2. Share information about your project as early as possible with those outsiders who are likely to be supportive of your endeavors. Their insight and expertise may help improve your final product. (Project Director)

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Afterward

As part of its larger Disparity Reducing Advances Project, the research team completed a series of additional reports addressing a number of issues concerning biomonitoring in greater detail. These reports are:

  • "Cell Phones and Reducing Health Disparities" (available online)
  • "Report of the Community and National Biomonitoring to Support Upstream Change Committee" (available online)
  • "Report of the Continuous, Passive Biomonitoring for Health and Prevention Committee" (available online)
  • "Report of the Early Detection of Cancer Using Blood Testing Committee"

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GRANT DETAILS & CONTACT INFORMATION

Project

Forecasting the trajectory of biomonitoring technologies and targeting their impact to reduce health care disparities

Grantee

Institute for Alternative Futures (Alexandria,  VA)

  • Amount: $ 101,543
    Dates: June 2005 to October 2006
    ID#:  052605

Contact

Clement Bezold
(703) 684-5880
cbezold@altfutures.com

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BIBLIOGRAPHY

(Current as of date of this report; as provided by grantee organization; not verified by RWJF; items not available from RWJF.)

Reports

The Biomonitoring Futures Project: Final Report and Recommendations. Alexandria, VA: Institute for Alternative Futures, 2006. Available online.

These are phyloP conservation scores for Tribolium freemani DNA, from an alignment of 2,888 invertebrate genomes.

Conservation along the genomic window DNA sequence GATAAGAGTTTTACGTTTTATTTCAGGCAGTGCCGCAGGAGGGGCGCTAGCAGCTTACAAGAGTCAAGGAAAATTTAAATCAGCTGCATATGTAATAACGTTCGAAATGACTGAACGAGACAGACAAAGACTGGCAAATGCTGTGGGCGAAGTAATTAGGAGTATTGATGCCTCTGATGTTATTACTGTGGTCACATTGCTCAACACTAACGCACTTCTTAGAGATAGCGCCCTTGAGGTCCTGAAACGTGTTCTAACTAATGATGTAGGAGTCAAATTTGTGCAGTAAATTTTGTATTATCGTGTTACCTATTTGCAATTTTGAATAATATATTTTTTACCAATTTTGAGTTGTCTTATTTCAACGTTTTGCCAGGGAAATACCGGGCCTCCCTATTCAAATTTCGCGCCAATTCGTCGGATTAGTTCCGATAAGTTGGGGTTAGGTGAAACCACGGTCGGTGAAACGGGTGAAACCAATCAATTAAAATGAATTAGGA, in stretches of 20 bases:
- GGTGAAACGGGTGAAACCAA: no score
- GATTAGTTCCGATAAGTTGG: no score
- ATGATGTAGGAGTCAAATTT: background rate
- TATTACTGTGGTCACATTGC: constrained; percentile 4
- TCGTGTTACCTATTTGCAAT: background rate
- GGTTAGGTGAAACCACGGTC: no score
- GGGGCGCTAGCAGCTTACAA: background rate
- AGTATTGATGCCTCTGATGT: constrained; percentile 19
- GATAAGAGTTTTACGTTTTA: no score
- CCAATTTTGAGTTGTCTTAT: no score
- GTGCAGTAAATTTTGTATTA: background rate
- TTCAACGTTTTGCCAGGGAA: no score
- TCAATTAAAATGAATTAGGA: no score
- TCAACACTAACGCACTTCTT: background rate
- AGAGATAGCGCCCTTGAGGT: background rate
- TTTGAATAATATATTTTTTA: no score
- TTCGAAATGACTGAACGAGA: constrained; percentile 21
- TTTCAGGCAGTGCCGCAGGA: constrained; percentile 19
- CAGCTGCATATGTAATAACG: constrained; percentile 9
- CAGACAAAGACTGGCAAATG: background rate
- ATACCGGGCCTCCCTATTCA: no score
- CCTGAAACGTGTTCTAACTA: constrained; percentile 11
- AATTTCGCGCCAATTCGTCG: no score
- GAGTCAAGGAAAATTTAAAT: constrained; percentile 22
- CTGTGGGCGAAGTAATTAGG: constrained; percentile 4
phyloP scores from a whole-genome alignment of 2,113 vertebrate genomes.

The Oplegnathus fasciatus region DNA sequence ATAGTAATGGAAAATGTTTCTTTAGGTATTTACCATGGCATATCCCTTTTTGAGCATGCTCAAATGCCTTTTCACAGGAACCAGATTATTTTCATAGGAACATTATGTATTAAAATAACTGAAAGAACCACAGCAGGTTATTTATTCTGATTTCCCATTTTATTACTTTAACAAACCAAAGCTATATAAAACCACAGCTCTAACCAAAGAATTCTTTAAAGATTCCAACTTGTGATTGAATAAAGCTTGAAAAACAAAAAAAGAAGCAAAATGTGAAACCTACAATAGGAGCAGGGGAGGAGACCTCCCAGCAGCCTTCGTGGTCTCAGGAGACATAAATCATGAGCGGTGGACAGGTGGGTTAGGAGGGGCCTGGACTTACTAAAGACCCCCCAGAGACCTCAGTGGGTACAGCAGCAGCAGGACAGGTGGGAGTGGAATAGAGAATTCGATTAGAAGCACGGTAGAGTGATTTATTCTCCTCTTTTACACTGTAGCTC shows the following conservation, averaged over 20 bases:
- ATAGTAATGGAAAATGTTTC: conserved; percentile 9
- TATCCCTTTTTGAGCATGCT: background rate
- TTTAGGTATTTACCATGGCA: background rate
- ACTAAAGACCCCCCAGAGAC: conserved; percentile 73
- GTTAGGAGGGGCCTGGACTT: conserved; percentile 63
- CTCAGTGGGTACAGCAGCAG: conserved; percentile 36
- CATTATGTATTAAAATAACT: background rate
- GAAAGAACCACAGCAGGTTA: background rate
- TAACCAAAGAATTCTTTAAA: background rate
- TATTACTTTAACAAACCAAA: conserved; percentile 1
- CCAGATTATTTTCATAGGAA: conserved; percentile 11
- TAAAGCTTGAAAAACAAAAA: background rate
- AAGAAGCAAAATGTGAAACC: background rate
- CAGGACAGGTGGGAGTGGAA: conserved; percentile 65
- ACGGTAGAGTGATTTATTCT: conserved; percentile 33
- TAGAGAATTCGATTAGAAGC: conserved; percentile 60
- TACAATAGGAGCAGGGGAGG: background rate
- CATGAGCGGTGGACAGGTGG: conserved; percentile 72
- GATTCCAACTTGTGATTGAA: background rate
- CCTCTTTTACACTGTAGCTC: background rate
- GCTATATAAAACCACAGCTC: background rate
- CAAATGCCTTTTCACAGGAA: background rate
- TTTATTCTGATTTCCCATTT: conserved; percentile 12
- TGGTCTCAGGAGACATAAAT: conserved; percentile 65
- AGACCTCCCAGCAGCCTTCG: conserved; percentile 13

Biomonitoring Platform Assessment. Alexandria, VA: Institute for Alternative Futures, 2006. Available online.

Cancer 2015. Alexandria, VA: Institute for Alternative Futures, 2006. Available online.

Cell Phones and Reducing Health Disparities. Alexandria, VA: Institute for Alternative Futures, 2006. Available online.

Current Best Biomonitoring Practices. Alexandria, VA: Institute for Alternative Futures, 2006.

Diabetes 2015. Alexandria, VA: Institute for Alternative Futures, 2006. Available online.

Health Information Systems. Alexandria, VA: Institute for Alternative Futures, 2006. Available online.

Report of the Community and National Biomonitoring to Support Upstream Change Committee. Alexandria, VA: Institute for Alternative Futures, 2006. Available online.

Report of the Continuous, Passive Biomonitoring for Health and Prevention Committee. Alexandria, VA: Institute for Alternative Futures, 2006. Available online.

Report of the Early Detection of Cancer Using Blood Testing Committee. Alexandria, VA: Institute for Alternative Futures, 2006.

World Wide Web Sites

www.altfutures.com/BFP (no longer available). This Web page was created as a place to publish research from the Biomonitoring Futures Project.

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Report prepared by: Linda Wilson
Reviewed by: Richard Camer
Reviewed by: Marian Bass
Program Officer: Stephen J. Downs